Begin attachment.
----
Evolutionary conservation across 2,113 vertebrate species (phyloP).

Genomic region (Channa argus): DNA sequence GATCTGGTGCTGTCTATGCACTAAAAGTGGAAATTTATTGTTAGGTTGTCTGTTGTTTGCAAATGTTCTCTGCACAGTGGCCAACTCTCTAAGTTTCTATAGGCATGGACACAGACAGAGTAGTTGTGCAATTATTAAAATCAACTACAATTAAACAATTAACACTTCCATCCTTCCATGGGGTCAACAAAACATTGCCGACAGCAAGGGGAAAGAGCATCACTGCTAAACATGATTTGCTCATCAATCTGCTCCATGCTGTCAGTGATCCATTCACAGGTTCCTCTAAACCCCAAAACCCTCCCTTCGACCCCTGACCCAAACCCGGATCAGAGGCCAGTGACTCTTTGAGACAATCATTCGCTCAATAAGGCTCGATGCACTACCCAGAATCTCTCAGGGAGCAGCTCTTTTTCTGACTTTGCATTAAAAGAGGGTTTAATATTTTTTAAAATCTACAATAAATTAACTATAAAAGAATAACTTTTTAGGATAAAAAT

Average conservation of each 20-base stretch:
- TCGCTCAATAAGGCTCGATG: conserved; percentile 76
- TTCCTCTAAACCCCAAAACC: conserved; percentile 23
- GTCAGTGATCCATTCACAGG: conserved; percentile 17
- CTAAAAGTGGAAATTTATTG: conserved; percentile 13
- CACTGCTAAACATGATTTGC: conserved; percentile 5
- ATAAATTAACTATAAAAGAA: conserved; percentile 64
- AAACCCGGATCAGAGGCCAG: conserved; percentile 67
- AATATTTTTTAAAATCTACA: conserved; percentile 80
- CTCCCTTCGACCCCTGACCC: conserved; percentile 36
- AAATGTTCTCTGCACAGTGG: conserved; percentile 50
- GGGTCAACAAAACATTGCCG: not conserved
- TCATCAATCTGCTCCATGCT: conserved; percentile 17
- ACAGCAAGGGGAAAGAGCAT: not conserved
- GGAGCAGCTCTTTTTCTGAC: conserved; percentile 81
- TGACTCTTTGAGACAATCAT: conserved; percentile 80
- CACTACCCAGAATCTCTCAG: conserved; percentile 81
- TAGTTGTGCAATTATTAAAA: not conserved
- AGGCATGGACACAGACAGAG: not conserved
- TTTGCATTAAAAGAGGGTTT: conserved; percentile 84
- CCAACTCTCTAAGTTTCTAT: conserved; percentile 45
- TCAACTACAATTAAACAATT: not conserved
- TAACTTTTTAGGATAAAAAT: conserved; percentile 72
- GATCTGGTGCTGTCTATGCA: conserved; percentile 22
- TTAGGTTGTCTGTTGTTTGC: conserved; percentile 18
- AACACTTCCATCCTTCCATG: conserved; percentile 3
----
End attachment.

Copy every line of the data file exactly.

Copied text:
Evolutionary conservation across 2,113 vertebrate species (phyloP).

Genomic region (Channa argus): DNA sequence GATCTGGTGCTGTCTATGCACTAAAAGTGGAAATTTATTGTTAGGTTGTCTGTTGTTTGCAAATGTTCTCTGCACAGTGGCCAACTCTCTAAGTTTCTATAGGCATGGACACAGACAGAGTAGTTGTGCAATTATTAAAATCAACTACAATTAAACAATTAACACTTCCATCCTTCCATGGGGTCAACAAAACATTGCCGACAGCAAGGGGAAAGAGCATCACTGCTAAACATGATTTGCTCATCAATCTGCTCCATGCTGTCAGTGATCCATTCACAGGTTCCTCTAAACCCCAAAACCCTCCCTTCGACCCCTGACCCAAACCCGGATCAGAGGCCAGTGACTCTTTGAGACAATCATTCGCTCAATAAGGCTCGATGCACTACCCAGAATCTCTCAGGGAGCAGCTCTTTTTCTGACTTTGCATTAAAAGAGGGTTTAATATTTTTTAAAATCTACAATAAATTAACTATAAAAGAATAACTTTTTAGGATAAAAAT

Average conservation of each 20-base stretch:
- TCGCTCAATAAGGCTCGATG: conserved; percentile 76
- TTCCTCTAAACCCCAAAACC: conserved; percentile 23
- GTCAGTGATCCATTCACAGG: conserved; percentile 17
- CTAAAAGTGGAAATTTATTG: conserved; percentile 13
- CACTGCTAAACATGATTTGC: conserved; percentile 5
- ATAAATTAACTATAAAAGAA: conserved; percentile 64
- AAACCCGGATCAGAGGCCAG: conserved; percentile 67
- AATATTTTTTAAAATCTACA: conserved; percentile 80
- CTCCCTTCGACCCCTGACCC: conserved; percentile 36
- AAATGTTCTCTGCACAGTGG: conserved; percentile 50
- GGGTCAACAAAACATTGCCG: not conserved
- TCATCAATCTGCTCCATGCT: conserved; percentile 17
- ACAGCAAGGGGAAAGAGCAT: not conserved
- GGAGCAGCTCTTTTTCTGAC: conserved; percentile 81
- TGACTCTTTGAGACAATCAT: conserved; percentile 80
- CACTACCCAGAATCTCTCAG: conserved; percentile 81
- TAGTTGTGCAATTATTAAAA: not conserved
- AGGCATGGACACAGACAGAG: not conserved
- TTTGCATTAAAAGAGGGTTT: conserved; percentile 84
- CCAACTCTCTAAGTTTCTAT: conserved; percentile 45
- TCAACTACAATTAAACAATT: not conserved
- TAACTTTTTAGGATAAAAAT: conserved; percentile 72
- GATCTGGTGCTGTCTATGCA: conserved; percentile 22
- TTAGGTTGTCTGTTGTTTGC: conserved; percentile 18
- AACACTTCCATCCTTCCATG: conserved; percentile 3